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The Great Escape


This is a difficult story to tell, and that probably explains why it has taken some fifteen years for us to get around to telling it. The difficult part is not telling the story, but the difficult part is the fact that we have always shied away from giving testimonies about miracles, because of what the Bible says about evil people wanting miracles and not being content just less sensational truth. We also know that it can be somewhat discouraging to hear miraculous accounts from other Christians when our own lives seem so unexciting by comparison. We should start by saying that this story is probably one of the top three stories of God's provision over a period of 35 years of Christian service. (Maybe one day we will get around to telling the other two!)

Nevertheless, the Bible does record miracles. The miracle of the Passover was relived annually by Jews, as a reminder of God's protection. And even though Christians are urged to think of the death of Jesus as our guiding light, the miracle of the resurrection is still recorded in scripture, as were many of the other miracles that took place during the ministry of Jesus. So we have decided to officially record at least one of the miraculous events in our history, one which we have, over the years, simply referred to amongst ourselves as "The Great Escape".

We had been working quietly in a small village (Dookanahally) in the suburbs of Bangalore, India, for nearly two years (from 1984 to 1986). One of the most respected elders of the village had shown special interest in us. He had encouraged his teenage son and daughter to assist us in the social work that we were doing. His interest was that they might learn better English, and possibly be able to travel to Australia at some future date. The family was from a high Hindu caste.

In the course of our dealings with the young people, we learned that their uncle was regularly abusing the daughter sexually, and it appeared to be happening with consent from her father. The daughter, whom we will call Ruth, was drawn to what we were teaching, and she accepted a Bible from us, which she would read secretly, using a flashlight under her sheet at night. Nevertheless, her father eventually recognised her strong interest in Christianity, and he became concerned.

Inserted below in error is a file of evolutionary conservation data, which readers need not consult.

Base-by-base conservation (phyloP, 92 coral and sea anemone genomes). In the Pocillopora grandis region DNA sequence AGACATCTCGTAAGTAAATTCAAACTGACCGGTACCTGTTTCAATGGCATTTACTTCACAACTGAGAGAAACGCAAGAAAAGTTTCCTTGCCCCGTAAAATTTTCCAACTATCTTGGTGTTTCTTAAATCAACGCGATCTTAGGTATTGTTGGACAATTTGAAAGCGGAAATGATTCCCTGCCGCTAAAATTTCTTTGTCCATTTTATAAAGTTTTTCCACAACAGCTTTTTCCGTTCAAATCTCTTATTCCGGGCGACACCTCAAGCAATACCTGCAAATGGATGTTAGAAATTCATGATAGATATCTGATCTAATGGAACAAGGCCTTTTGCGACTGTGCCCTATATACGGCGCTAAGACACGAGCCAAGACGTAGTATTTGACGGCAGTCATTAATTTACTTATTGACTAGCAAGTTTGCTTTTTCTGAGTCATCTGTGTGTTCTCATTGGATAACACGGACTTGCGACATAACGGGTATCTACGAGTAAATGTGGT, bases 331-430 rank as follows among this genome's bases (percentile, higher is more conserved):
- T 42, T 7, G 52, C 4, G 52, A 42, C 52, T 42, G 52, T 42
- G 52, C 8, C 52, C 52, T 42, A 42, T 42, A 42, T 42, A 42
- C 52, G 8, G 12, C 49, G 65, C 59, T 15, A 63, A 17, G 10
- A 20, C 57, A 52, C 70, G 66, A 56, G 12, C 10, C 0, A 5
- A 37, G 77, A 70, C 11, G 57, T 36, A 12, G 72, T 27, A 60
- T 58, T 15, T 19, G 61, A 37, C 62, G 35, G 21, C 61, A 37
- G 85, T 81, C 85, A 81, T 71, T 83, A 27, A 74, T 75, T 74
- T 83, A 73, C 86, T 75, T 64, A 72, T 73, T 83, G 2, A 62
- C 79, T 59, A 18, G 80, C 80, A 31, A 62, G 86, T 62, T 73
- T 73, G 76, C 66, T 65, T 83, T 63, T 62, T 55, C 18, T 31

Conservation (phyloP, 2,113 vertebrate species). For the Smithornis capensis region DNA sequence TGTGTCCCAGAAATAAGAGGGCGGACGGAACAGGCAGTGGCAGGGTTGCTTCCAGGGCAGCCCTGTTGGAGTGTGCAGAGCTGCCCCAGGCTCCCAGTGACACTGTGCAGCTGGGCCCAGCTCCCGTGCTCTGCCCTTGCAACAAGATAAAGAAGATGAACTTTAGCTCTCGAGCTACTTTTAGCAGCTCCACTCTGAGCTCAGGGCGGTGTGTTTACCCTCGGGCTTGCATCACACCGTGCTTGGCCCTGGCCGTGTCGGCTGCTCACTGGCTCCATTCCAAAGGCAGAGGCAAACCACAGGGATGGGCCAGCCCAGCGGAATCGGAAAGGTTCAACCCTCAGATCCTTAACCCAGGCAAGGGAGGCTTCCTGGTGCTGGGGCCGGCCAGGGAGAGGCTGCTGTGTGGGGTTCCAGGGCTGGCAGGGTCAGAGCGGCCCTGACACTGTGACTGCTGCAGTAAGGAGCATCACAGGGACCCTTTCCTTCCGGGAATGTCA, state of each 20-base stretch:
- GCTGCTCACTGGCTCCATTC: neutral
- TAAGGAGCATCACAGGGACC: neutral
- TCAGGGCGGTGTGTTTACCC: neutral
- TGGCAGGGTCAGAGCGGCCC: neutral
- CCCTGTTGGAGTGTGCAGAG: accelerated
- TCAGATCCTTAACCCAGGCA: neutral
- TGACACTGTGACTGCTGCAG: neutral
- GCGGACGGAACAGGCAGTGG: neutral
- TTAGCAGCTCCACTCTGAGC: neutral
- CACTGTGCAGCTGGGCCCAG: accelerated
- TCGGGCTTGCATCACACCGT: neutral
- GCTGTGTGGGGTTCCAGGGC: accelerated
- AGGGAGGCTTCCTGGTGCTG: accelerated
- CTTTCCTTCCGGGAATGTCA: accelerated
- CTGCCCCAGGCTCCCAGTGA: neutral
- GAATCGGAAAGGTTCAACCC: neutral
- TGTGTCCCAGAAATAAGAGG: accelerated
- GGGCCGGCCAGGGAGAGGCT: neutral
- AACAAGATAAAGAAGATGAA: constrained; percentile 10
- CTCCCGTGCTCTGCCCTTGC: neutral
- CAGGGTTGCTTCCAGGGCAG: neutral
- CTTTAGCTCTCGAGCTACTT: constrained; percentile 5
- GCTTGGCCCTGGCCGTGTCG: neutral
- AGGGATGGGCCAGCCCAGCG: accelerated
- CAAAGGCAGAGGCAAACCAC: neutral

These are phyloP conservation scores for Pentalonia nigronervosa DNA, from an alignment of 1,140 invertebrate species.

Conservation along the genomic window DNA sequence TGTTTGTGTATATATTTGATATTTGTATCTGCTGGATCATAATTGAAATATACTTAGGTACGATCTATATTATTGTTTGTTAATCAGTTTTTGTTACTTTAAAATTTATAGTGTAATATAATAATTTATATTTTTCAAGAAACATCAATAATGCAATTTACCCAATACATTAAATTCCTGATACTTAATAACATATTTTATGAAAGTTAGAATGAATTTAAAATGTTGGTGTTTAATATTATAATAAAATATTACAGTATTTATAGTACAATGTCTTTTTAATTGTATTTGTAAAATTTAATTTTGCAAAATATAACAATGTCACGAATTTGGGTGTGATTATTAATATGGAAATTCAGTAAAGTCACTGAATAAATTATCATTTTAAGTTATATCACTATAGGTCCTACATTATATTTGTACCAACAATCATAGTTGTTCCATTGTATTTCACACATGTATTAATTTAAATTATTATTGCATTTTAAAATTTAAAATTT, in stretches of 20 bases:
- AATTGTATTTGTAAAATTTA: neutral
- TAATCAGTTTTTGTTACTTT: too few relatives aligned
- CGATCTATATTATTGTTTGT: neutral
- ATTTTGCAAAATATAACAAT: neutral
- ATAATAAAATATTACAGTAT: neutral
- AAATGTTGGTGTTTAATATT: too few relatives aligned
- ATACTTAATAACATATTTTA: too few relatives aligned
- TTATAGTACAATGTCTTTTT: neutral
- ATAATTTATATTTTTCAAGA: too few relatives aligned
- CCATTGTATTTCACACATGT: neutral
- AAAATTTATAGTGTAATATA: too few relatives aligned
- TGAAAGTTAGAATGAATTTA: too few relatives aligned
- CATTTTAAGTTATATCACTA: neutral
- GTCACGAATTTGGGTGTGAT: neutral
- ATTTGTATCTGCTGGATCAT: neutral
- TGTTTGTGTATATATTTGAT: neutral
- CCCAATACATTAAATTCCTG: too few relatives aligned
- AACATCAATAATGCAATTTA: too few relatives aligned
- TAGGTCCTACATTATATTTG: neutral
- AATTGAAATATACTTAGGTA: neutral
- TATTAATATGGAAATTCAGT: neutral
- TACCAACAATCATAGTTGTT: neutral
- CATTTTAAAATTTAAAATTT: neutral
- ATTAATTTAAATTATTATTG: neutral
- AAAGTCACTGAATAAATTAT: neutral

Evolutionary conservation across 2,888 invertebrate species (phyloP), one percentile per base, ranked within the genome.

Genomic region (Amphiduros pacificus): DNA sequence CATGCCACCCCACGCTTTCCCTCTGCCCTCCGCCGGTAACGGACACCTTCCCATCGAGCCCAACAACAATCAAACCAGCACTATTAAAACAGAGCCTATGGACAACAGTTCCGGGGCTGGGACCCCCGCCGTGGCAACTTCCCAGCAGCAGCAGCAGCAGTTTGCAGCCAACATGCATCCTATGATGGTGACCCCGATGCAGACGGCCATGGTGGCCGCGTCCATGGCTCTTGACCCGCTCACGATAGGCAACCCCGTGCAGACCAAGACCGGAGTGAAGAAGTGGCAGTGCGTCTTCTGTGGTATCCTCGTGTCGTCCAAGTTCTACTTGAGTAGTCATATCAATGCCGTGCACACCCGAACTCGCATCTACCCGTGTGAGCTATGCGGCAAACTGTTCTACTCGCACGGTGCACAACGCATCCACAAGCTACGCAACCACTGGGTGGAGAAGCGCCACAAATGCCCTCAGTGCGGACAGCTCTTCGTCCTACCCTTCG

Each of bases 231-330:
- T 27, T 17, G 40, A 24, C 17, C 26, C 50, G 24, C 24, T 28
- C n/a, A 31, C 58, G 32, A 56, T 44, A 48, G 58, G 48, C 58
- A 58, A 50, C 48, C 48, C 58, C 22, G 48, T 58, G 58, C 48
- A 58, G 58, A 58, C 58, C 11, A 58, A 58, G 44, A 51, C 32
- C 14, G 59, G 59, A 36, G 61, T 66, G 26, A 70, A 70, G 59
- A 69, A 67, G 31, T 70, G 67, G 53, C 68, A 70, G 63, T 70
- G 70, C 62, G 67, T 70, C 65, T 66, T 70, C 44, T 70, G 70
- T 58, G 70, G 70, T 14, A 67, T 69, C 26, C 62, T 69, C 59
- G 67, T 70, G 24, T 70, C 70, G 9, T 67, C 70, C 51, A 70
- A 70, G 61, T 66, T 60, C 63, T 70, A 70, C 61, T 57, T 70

Her 18th birthday was approaching, and when she turned 18, she would be entitled to change her religion, according to Indian law. So the father locked her in her room, and then began negotiations to force a marriage with a Hindu man before her birthday. Ruth escaped about two weeks before she was to turn 18, and she came to us with her story.

We were in a dilemma. It is against the law to even seek to convert anyone who is younger than 18 in India. However, there was also the matter of the forced marriage and the incest. We finally offered to pay for a hotel room in the city, where Ruth could hide for two weeks. We instructed her not to leave the room, and we would drop off food parcels for her to live on until after she had turned 18. However, after a week in solitary confinement, Ruth was growing restless, and we were afraid that the hotel staff would make a connection between us and her, and we could be in legal trouble because she still wasn't 18 years old.

Dave's brother, Ron, from the U.S., was visiting us in India at the time, and he said that he had wanted to visit a missionary contact of his in Cochin (several hundred miles south of Bangalore). He suggested that Ruth could come with him to Cochin, where she would not have to hide from view for the last week before she turned 18. A few of us (Ross, Liz and Sue) agreed to go with Ron and Ruth on the bus to Cochin, and they sneaked away from Bangalore early in the week. They planned to return on Ruth's birthday, the following Sunday.

Meanwhile, Ruth's father was getting desperate. He had assumed from the start that we were linked to his daughter's disappearance, and he had made several attempts to get information from us. We pretended to be ignorant of her whereabouts as well as giving no indication that we knew he was trying to force her into a marriage. We calmly reassured him with talk about young people often running away and then returning a few days later. We had asked Ruth to write a letter the same day that she came to us, saying that she was safe and well, and one of us had travelled to Madras on a train and posted the letter from there, to give him the impression that she had fled to Madras.

Nevertheless, the father assumed that she was hiding somewhere locally. On Friday afternoon, two days before her 18th birthday, he sent a delegation to our two-room hut, asking that Dave and Cherry come to his house for a visit. It is a sign of good breeding in India to be very subtle when arguing or making threats; so he pretended to receive Dave and Cherry graciously.

They were offered seats at the back of a table that sat in one corner of the room, and the man's friends took seats on either side to make escape impossible. He then feigned concern for our welfare, by telling us (in the strictest confidence, of course!) that the villagers were planning to stone us to death if his daughter was not returned within two hours. He apologised for the villagers, but said that he would be powerless to stop them. He stressed over and over the seriousness of the situation, and asked for confirmation that we also understood the seriousness. Dave assured him that he had understood the message, while never admitting that we knew anything of Ruth's whereabouts. Dave said that he would relay the message to the rest of the community and that they would do all that they could to locate Ruth.